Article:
Paperless systems pave the way for different technological movements

Paperless systems pave the way for different technological movements

There has never been a more momentous period in technological advancement than now.

In slightly more than a decade, we've seen the Internet go from the beginning stages of consumerization to the point where nearly every individual carries a mini-laptop (a.k.a. a smartphone) at all times. Just when one tool becomes the new "must-have technology," another innovation seemingly comes along that blows it out of the water.

For business leaders, this presents both an opportunity and a problem. On one hand, you have more affordable tools at your disposable than ever before that offer the same capabilities as those being used by large organizations and corporations. There are applications out there there that allow employees to work remotely, and others than enable your company to analyze important trends.

At the same time, there is no one-size-fits-all software package that provides you with everything you're looking for. Tapping into these different movements, from bring-your​-own-device (BYOD) policies to data analytics, requires a number of steps: integrating your datasets, moving applications to an environment where they can be accessed remotely, adopting new solutions, and so on and so forth.

Fortunately, there is at least one technology - paperless systems - that can pave the way to taking advantage of these other innovative strategies.

Paperless systems' immeasurable impact
Make no mistake about it, there are plenty of tangible reasons as to why you should implement a paperless document management system.

Processes like filing, mailing and invoicing are some of the most time-consuming tasks for employees, which in turn drives up labor costs. On top of that, paper and storage comprise some of the top expenses for companies every year.

Paperless document management eliminates most storage and paper expenditures, while making several employee activities substantially more efficient.

But there are plenty of other intangible benefits that paperless systems have the ability to lead to. Here are three:

1. BYOD: If you've heard of the BYOD phenomenon, that's a good thing - it means you're not living under a rock.

Approximately 90 percent of IT departments are already in full support of mobility movements, according to multiple studies. While the reasons why companies implement BYOD plans may vary, the general consensus is that these practices lead to better, happier and more productive employees - all of which benefits organizations in the end.

Paperless document management can help make BYOD a reality for a number of reasons, including:

  • The ability to boost unified communications, something that many organizations are struggling with. Paperless systems provide consistent information that can be accessed by employees across the workplace.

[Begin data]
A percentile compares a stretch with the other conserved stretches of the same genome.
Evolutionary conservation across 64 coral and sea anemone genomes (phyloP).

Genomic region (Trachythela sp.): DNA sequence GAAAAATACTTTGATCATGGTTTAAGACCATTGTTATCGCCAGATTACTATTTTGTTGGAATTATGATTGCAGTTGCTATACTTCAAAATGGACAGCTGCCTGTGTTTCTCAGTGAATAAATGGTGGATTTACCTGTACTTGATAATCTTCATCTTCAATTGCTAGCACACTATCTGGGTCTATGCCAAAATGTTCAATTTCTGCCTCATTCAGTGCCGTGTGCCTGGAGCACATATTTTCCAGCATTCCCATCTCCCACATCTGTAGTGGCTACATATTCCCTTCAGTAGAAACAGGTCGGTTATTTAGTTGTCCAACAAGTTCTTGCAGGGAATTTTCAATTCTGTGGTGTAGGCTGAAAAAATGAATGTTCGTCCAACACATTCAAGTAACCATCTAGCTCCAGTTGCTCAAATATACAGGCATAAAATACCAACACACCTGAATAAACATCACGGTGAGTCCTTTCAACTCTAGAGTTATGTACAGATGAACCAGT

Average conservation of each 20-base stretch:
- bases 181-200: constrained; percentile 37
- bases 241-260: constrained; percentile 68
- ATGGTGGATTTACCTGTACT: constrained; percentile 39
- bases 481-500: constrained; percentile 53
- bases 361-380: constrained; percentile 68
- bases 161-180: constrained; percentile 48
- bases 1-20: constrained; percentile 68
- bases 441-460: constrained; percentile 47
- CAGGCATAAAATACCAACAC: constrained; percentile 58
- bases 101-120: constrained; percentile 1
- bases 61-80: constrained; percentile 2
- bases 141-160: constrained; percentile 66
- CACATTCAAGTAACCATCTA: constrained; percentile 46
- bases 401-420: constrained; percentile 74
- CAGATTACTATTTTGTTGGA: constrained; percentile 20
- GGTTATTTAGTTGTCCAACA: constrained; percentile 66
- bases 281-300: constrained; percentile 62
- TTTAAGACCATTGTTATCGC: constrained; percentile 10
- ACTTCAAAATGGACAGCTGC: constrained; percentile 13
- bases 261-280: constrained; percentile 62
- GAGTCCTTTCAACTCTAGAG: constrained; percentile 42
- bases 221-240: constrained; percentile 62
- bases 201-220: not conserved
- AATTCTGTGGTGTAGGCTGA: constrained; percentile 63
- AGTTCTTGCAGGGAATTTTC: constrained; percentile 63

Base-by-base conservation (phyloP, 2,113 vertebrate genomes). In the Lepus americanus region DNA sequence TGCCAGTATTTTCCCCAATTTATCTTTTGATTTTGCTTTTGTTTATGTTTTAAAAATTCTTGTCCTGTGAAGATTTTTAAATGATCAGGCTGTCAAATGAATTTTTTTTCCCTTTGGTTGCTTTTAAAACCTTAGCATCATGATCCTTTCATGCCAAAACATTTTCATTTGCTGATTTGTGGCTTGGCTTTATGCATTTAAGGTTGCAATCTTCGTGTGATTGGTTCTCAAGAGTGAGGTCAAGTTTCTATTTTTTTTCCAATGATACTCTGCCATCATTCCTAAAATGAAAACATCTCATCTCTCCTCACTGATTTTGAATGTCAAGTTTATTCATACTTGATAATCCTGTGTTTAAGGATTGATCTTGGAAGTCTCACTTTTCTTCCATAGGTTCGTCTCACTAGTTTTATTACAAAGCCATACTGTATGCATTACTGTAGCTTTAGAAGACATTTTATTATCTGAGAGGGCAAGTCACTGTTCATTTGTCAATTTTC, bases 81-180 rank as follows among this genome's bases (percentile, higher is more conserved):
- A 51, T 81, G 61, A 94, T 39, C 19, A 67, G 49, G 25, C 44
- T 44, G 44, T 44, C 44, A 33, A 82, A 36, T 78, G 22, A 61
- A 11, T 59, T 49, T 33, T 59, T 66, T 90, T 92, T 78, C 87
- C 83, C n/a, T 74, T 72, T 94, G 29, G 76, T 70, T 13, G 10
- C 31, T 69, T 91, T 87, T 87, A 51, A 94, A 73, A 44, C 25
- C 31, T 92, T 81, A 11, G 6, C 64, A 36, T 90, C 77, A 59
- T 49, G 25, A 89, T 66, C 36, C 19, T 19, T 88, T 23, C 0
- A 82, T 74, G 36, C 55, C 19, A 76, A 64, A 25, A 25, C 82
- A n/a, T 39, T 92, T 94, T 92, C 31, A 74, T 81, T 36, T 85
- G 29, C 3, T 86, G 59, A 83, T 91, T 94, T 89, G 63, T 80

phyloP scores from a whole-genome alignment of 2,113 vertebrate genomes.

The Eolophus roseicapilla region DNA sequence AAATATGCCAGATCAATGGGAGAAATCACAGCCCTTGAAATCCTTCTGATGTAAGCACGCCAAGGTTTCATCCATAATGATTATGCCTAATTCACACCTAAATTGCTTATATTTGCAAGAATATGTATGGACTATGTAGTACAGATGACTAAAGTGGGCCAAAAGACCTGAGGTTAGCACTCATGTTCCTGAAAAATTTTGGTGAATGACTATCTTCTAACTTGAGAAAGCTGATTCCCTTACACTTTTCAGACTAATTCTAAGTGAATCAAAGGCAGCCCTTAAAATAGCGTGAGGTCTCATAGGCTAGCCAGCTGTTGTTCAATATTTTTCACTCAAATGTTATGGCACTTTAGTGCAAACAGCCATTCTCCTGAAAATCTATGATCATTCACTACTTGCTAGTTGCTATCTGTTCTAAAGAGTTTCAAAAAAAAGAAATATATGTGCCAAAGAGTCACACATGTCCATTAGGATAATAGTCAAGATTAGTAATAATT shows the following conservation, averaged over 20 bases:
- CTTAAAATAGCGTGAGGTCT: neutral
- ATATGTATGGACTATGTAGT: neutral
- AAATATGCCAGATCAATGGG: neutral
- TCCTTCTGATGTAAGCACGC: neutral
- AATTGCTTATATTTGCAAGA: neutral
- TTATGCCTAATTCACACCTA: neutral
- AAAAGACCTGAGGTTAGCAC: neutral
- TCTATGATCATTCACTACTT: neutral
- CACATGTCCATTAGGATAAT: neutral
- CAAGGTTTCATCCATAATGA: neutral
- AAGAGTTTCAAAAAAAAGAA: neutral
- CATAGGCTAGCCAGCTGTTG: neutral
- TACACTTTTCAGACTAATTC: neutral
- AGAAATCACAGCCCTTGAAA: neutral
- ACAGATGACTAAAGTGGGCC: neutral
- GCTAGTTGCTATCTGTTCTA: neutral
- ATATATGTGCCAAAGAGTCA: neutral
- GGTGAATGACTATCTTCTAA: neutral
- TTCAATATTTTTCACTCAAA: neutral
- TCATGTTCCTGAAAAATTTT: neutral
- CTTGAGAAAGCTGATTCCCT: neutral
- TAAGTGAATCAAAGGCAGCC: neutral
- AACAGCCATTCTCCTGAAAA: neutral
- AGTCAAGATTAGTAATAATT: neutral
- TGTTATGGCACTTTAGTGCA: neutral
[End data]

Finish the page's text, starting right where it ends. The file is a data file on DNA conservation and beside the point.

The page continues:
• These solutions move mission-critical applications and files to the electronic workflow, making it possible for workers to view them remotely.
  • Paperless systems typically come with increased security capabilities.

Needless to say, all these factors contribute to safer and more effective BYOD practices.

2. Data analytics: Have you heard of the way some companies are using business intelligence and analytics to identify consumer trends and security threats, measure the likely return on investment and so much more? With the help of paperless systems, you will soon have the ability to do this, too.

For example, in a blog post for Healthcare IT News, FormFast director of workflow engineering Scott Fuller outlined how automated systems enable healthcare providers to utilize business intelligence. Most of these organizations, he wrote, have "troves of data" that are "locked away in databases, information systems and file cabinets."

But if all of this information was integrated into the electronic workflow, he said, data analytics - and all of its corresponding benefits - would become a possibility. This could improve a number of areas for healthcare providers, from risk and audit process management to human resources.

3. Business continuity: After Hurricane Sandy caused massive outages in the Northeastern United States in October 2012, many organizations were forced to shut down for a while. Not International Flavors & Fragrances, according to Lifehacker. The company had moved several of its processes, such as email, to an offsite provider, which remained up even as local offices were left without power.

Paperless systems enable companies to automatically back up important information to an offsite location, and to access those applications remotely. This was largely how the company remained active in the immediate aftermath of Hurricane Sandy.